Sunday, September 15, 2013

Securing Your Home Network

Every now and again I try to take some time out of my weekend mornings to take a look at my network traffic.  I should certainly do it more often or enable some form of weekly report to be sent to me, maybe that will be a winter project this year.  In any event, with all the new tech we add to our home networks every year, it makes more sense to know just what exactly is going on in the network.  Big enterprises have numerous tools (not so much personnel) to monitor both outbound/inbound traffic, unfortunately the typical home user does not.  In fact many believe that if they slap in their Linksys/Netgear home router, they are good to go and everything will behave.  But with stories such as the "hacked" baby monitor in Texas, we know this is not true.  Just some corrections to that story, it wasn't an actual baby monitor, you know the two way radio sort of monitors.  It was a Foscam IP Video Camera, most likely of the wireless sort.  It sounded like the father took the appropriate steps in configuring it, but again, just doing what the manual tells you to, does not make it securely configured.

But I digress, the point of today's post is to help educate my not so tech savvy readers and make them aware that many of these consumer brand companies really don't put too much effort in securing their product.  They have some basics covered like changing the default password or enabling secure wireless, but something such as allowing access to the device over the internet, well that opens a door and invites trouble into your network.  Researchers and the bad guys are constantly scanning the internet for open ports to determine services that might be running on those ports.  You have your typical ones such as web based TCP 80 (http) and 443 (https), as well as email (SMTP/TCP25), FTP (TCP21), and SSH/SFTP (TCP22).  There are also standard services running on non standard ports; for example, http running TCP 8080.  This is typically done to either obscure a web server from the untrained script kiddie or run more than one web server from a single host.  In my case it would be to get web traffic through my cable companies routing rules, as residential internet typically filters popular traffic such as SMTP and HTTP on standard ports.  We can go into details another time on that.  With tools such as Shodan (See previous post) being used much more frequently and internet scanning software becoming more efficient (Check out the post from Robert Graham), it is getting much easier to find out what is running on people's networks.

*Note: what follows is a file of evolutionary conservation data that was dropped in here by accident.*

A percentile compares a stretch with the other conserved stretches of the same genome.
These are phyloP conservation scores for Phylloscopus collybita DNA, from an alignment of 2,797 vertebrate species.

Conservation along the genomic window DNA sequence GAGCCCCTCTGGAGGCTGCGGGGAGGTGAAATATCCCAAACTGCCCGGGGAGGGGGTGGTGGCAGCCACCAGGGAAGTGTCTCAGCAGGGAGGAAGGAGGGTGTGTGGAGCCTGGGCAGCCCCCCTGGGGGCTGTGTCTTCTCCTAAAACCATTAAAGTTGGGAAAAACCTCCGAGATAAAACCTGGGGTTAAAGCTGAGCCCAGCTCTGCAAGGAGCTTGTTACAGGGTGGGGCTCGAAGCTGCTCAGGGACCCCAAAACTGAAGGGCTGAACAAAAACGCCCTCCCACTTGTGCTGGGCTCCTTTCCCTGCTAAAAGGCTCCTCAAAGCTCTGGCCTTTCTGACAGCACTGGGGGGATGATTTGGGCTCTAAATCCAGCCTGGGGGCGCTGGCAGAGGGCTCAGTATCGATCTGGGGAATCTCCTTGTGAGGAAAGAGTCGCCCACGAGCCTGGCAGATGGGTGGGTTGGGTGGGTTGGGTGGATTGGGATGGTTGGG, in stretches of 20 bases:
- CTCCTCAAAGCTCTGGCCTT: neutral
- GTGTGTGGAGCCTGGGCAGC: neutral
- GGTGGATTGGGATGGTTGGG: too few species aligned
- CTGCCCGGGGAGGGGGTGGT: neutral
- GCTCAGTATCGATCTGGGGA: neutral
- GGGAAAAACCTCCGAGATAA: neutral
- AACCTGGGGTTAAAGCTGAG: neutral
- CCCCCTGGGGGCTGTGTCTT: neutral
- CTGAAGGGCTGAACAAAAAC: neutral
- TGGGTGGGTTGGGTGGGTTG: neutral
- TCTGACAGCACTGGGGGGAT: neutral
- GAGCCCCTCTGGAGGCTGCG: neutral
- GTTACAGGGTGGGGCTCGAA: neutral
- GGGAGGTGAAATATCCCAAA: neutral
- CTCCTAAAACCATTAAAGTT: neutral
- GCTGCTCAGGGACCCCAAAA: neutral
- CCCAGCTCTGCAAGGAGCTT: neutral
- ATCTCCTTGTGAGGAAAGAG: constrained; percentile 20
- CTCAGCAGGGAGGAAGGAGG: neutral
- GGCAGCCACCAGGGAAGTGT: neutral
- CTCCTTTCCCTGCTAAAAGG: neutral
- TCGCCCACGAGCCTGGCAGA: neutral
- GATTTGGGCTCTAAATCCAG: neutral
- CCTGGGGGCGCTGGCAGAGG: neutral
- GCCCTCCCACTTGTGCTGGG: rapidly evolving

So what does all this mean?  Well as consumers we need to start getting smart about what we are connecting to our home networks.  In the past the average home probably had 1-2 computers and possibly both wired and wireless networking.  Now a majority of homes have any number of smart phones, tablets, game consoles, laptops, and (maybe) a desktop all connected up.  They may also include network printers, Smart TVs, Smart Blu-ray players, and other media devices such as Apple TV or Roku.  All of these are now nodes on your home network and they all require internet access to function.  

Now of course we have all created a network diagram that we keep handy for reference... right?? Anyone?  Anyone besides the crickets?  OK I'm joking, only folks like myself who do this for a living will probably go the extra length and document the home network.  At least I can rest easy knowing that if I am ever hit by a truck, my wife will know what device to unplug to reset the cable modem.  I only partially joke about this, but it is not a bad idea to know what is connected to your home network, just draw it out on paper or make a simple list.  You don't need to make high end enterprise architecture diagrams, I mean that would be silly!  The first part to securing something is knowing what it consists of.  You know how many doors and windows you have in your home right?  Well think of your network in a similar way.  The less devices you expose to the internet, the better.  Exposed meaning you allow inbound access to them.  If you absolutely must have access to something while you are away from your home, then look into setting up a VPN.  It is not all that hard and there are a number of both hosted and local solutions out there.  I will be doing a write up on one such device coming up.  The VPN allows you to make a secure connection to your home network from outside.  The tunnel is encrypted so it is difficult to play a man-in-the-middle on.  Is it full proof?  absolutely not, but it is another layer to make it so the novice cannot get in.  In security we like to say, if someone wants something bad enough, they will get it, it is just a matter of time.  You best defense is to make it as hard as possible for them to do it. Think about it this way, putting frosted glass on windows, using thick curtains, and even placing warning signs on your property for dogs or an alarm system.  Granted these may throw up flags that you have valuable stuff, but it will keep the curious passer-bys from snooping around.  A determined criminal may risk it and smash in a window still but he may not be willing to tangle with a big dog.  

So this one went on log enough, I will end with this... don't assume the product manufacturers have your back, they want to make money and adding extra steps to secure something may take from their bottom line.  So go out and do some research on that next new gadget you want to add.  Know that you may need to do some extra work to harden it!  If you ever want more education on the matter, swing by your local Hackerspace, there are always folks willing to educate people on these sorts of things.  If you are local to CT, you can come by nesit.org.  We are usually around in the evenings during the week and random times on the weekends.  The weekly schedule is posted on Sundays.